Feds Issue Interim Final Rules Under PPACA for Preexisting Conditions, Lifetime and Annual Limits, Rescissions and Patient Protections
On June 28, 2010, the Departments of Treasury, Labor and Health and Human Services issued interim final rules under the Patient Protection and Affordable Care Act for group health plans and health insurance issuers. The interim final rules pertain to preexisting condition exclusions, lifetime and annual limits, rescissions and certain patient protections under the PPACA. They become effective August 27, 2010.
Preexisting Condition Exclusions: The current rules in effect regarding preexisting condition exclusions apply only to group health plans and group health insurance and permitted limited exclusions under certain circumstances. The new rules prohibit any preexisting condition exclusion from being imposed by group health plans or group health insurance coverage and extend this protection to individual health insurance coverage. This prohibition takes effect in plan or policy years on or after January 1, 2014 but for enrollees under 19 years of age, it takes effect on and after September 23, 2010.
Lifetime and Annual Limits: Group health plans and health insurance issuers offering group or individual health insurance coverage may not impose lifetime or annual limits on the dollar value of health benefits. This restriction on annual limits does not apply to certain account based plans such as flexible spending arrangements (FSA), Medical Savings Accounts (MSAs), Health Savings Accounts (HSAs) and Health Reimbursement Arrangements (HRAs). While the statute prohibits annual limits on the dollar value of benefits generally, it allows “restricted annual limits” with respect to essential health benefits (as defined in section 1302(b) of the Affordable Care Act) for plan or policy years beginning before January 1, 2014.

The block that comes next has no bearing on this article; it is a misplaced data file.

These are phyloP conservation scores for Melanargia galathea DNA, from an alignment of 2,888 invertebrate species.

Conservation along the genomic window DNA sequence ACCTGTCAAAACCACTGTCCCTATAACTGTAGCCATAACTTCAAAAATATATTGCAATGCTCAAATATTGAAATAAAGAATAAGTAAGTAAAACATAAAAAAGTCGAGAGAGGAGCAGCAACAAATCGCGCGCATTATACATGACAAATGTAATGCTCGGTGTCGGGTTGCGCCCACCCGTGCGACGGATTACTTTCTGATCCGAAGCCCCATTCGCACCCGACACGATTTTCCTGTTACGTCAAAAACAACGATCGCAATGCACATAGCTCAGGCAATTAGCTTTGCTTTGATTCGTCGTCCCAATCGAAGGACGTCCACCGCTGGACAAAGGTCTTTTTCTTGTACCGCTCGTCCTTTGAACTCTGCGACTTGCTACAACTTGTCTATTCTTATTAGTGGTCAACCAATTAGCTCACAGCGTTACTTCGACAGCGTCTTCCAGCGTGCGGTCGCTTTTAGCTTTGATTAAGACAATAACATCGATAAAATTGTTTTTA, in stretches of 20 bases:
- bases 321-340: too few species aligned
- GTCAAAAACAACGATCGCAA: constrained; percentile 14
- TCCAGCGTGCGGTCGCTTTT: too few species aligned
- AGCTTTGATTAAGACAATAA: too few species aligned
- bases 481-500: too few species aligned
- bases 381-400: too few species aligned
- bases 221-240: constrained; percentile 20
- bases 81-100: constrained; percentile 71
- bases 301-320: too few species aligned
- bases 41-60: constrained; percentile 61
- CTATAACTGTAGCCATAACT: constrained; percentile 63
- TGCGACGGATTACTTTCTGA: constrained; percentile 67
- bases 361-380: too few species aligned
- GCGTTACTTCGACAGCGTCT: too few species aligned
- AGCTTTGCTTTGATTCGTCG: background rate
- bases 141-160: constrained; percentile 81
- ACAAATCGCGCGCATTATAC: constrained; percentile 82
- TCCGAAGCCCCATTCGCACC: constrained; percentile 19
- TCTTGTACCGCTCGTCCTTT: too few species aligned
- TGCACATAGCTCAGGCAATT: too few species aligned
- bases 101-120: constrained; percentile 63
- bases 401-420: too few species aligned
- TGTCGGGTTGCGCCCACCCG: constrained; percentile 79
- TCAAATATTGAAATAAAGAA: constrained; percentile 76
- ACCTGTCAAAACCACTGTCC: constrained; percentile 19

Prohibition on Rescissions: For plan years on and after September 23, 2010, a group health plan or a health insurance issuer offering group or individual health insurance coverage, may not rescind coverage except in the case of fraud or an intentional misrepresentation of a material fact. The standard applies to all rescissions, whether in the group or individual insurance market, and whether insured or self-insured coverage and regardless of any contestability period that may otherwise apply. This rule changes prior rescissions permitted on the basis of misrepresentations that were not intentional or made knowingly.
Patient Protections: For plans or health insurance coverage with an established network of providers, the plan or insurance issuer must notify each participant of its requirements for designation of a participating primary care provider (and other primary care specialists) and that they may choose any participating primary care provider who is available to accept their designation. Emergency care services must be provided without the individual or the health care provider having to obtain prior authorization and without regard to whether the health care provider furnishing the emergency services is an in-network provider. Cost-sharing requirements, such as co-payments, imposed for out of network emergency services cannot exceed what would be imposed if the services were provided in-network.
These interim final regulations for certain patient protections do not apply to grandfathered health plans.